"Probiotics need to interact with cells lining the gut to have a beneficial effect, and if they attach to surfaces in the gut they are more likely to stick around long enough to exert their activity," says Dr Nathalie Juge from the Institute of Food Research. IFR is an Institute of the Biotechnology and Biological Sciences Research Council, which funded the research.
The gut is the largest immune system organ in the body. The cells lining the gut are covered in a protective layer of mucus that is continuously renewed by specialised cells. As well as protecting the gut lining, mucus provides an attachment site for beneficial bacteria that help maintain normal gut function.
Mucus adhesion has been well studied for pathogenic bacteria, but precisely what enables commensal (our gut bacteria) bacteria to stick is not known. In a paper published in the Journal of Biological Chemistry, IFR and University of East Anglia scientists have obtained the first crystal structure of a mucus-binding protein.
The protein was obtained from a strain of Lactobacillus reuteri, a lactic acid bacterium naturally found in the gastrointestinal tract. Lactic acid bacteria are the most common microorganisms used as probiotics.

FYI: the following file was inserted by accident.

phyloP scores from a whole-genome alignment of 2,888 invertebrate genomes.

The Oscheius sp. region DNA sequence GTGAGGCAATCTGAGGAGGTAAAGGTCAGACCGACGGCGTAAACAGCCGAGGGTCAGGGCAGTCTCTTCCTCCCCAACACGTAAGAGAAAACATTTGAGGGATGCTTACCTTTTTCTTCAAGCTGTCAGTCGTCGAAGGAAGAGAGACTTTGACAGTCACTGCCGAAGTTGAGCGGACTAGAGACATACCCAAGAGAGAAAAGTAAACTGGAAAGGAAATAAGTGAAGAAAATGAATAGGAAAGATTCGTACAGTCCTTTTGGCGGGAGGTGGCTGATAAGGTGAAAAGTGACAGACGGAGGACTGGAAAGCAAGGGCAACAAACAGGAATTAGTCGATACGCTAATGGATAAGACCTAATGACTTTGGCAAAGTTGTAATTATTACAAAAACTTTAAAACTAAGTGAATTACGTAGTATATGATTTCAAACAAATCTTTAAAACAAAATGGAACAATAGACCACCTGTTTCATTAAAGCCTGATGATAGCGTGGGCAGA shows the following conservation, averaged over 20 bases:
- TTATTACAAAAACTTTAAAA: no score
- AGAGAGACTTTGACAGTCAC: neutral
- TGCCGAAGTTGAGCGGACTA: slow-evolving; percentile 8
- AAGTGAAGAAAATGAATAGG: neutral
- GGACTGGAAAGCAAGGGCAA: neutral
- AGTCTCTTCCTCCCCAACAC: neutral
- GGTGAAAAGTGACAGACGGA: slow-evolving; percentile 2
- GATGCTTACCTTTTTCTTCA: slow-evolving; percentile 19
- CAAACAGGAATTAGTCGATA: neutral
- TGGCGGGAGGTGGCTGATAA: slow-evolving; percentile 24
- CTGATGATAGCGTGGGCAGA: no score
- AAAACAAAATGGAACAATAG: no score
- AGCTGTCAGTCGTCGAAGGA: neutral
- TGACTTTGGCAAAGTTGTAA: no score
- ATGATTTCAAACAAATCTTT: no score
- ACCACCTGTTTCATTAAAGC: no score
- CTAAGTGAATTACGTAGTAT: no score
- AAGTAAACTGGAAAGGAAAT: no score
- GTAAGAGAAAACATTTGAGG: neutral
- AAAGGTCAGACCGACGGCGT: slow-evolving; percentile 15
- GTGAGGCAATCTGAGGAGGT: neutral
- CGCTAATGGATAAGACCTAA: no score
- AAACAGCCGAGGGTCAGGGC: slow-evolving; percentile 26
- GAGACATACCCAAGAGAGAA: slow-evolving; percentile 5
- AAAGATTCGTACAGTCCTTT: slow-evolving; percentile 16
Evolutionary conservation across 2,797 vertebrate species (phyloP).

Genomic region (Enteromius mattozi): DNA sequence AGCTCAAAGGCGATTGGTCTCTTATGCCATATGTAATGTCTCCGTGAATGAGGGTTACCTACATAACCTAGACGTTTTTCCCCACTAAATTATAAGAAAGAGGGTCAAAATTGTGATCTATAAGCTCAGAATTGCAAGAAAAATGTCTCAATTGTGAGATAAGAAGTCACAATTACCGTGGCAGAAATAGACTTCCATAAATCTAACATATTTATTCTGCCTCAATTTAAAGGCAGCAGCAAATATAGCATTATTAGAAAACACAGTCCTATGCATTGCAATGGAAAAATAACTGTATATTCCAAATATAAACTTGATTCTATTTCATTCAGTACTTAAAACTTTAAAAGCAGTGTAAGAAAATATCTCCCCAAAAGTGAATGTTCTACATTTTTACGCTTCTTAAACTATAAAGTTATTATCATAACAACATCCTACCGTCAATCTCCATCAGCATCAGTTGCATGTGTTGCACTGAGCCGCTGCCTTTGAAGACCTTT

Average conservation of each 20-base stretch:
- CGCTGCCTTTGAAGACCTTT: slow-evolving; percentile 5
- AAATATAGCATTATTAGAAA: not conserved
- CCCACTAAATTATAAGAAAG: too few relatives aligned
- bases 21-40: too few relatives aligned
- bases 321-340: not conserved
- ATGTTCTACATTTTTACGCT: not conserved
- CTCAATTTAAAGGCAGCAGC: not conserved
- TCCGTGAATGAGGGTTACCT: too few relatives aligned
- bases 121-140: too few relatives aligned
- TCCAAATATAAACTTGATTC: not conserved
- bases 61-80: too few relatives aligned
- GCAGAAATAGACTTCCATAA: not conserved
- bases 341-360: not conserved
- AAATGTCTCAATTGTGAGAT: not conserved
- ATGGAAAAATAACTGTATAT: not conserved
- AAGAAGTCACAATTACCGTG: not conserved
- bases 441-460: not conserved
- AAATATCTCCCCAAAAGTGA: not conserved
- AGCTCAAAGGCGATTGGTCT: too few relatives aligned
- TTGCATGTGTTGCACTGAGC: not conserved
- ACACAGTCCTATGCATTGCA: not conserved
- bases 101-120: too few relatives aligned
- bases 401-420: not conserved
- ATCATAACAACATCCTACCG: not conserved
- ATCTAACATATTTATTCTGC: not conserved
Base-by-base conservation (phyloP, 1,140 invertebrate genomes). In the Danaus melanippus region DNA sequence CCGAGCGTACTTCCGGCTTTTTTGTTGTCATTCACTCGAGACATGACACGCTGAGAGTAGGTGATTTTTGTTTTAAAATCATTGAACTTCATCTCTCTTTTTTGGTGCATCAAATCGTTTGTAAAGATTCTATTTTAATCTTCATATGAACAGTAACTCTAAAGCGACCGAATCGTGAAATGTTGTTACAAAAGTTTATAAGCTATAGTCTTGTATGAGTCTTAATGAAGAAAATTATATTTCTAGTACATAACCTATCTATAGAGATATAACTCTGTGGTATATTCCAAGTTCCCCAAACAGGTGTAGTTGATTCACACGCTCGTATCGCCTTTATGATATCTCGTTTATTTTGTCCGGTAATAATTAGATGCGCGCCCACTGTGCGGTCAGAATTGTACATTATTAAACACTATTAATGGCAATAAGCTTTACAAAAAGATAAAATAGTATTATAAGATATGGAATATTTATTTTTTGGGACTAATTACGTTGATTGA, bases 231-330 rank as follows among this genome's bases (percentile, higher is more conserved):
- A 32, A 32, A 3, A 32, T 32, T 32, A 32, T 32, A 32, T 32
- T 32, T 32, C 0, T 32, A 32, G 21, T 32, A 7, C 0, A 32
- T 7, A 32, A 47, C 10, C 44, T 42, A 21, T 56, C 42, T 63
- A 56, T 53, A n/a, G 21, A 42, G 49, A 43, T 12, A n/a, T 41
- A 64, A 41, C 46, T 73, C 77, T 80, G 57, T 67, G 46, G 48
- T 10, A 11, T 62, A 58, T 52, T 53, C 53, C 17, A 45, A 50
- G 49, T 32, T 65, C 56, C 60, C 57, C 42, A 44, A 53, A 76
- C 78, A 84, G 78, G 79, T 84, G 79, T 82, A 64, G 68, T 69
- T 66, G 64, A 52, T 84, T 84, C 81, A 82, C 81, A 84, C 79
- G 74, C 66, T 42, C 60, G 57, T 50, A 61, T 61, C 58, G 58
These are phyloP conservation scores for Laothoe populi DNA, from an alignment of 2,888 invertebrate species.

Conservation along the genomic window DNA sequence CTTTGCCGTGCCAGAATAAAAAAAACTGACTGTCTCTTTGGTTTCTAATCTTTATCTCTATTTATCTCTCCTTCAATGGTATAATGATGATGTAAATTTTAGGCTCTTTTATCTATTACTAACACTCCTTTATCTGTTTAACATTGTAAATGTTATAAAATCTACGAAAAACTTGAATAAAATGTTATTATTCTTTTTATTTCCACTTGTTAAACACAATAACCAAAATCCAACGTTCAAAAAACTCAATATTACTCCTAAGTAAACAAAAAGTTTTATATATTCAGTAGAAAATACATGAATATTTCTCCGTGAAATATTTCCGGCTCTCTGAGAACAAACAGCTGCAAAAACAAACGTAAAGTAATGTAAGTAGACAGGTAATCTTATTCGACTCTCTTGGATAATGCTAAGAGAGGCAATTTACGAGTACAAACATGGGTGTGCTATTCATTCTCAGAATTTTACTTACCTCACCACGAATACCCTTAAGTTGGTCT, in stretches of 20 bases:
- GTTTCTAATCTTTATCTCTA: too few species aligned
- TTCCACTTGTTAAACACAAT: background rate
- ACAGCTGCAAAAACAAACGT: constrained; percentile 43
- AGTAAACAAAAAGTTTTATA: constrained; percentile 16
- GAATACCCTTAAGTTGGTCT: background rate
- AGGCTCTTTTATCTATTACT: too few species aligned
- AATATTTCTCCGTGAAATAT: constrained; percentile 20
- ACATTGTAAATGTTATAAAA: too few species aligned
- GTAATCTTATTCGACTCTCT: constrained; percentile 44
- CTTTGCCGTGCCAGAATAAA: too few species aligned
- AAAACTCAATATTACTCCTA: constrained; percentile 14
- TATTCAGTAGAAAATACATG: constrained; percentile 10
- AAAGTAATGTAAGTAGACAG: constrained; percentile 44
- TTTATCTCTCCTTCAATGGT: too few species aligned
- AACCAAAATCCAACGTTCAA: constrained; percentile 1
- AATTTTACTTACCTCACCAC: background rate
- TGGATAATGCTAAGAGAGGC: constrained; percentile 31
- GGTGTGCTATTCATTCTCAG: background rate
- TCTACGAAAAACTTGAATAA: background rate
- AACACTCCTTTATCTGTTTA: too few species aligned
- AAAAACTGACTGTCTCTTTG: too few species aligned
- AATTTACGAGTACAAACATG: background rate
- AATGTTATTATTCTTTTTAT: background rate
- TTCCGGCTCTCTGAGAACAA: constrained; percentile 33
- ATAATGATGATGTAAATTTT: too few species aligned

These mucus-binding proteins are more abundant in lactic acid bacteria than other types and particularly in strains that inhabit the gut. The presence of the proteins may contribute to the ability of lactic acid bacteria to interact with the host.
The team of scientists found that these mucus-binding proteins also recognise human immunoglobulin proteins. These are an integral part of the immune system. Mucus-binding proteins may therefore also play a wider role in gut health as a site of attachment for bacteria.
"The strain-specificity of these proteins demonstrates the need for the careful molecular design and selection of probiotics," says Dr Juge. "This also opens new avenues of research to study the fundamental roles bacteria play in the gastrointestinal tract."
Andrew Chapple | EurekAlert!
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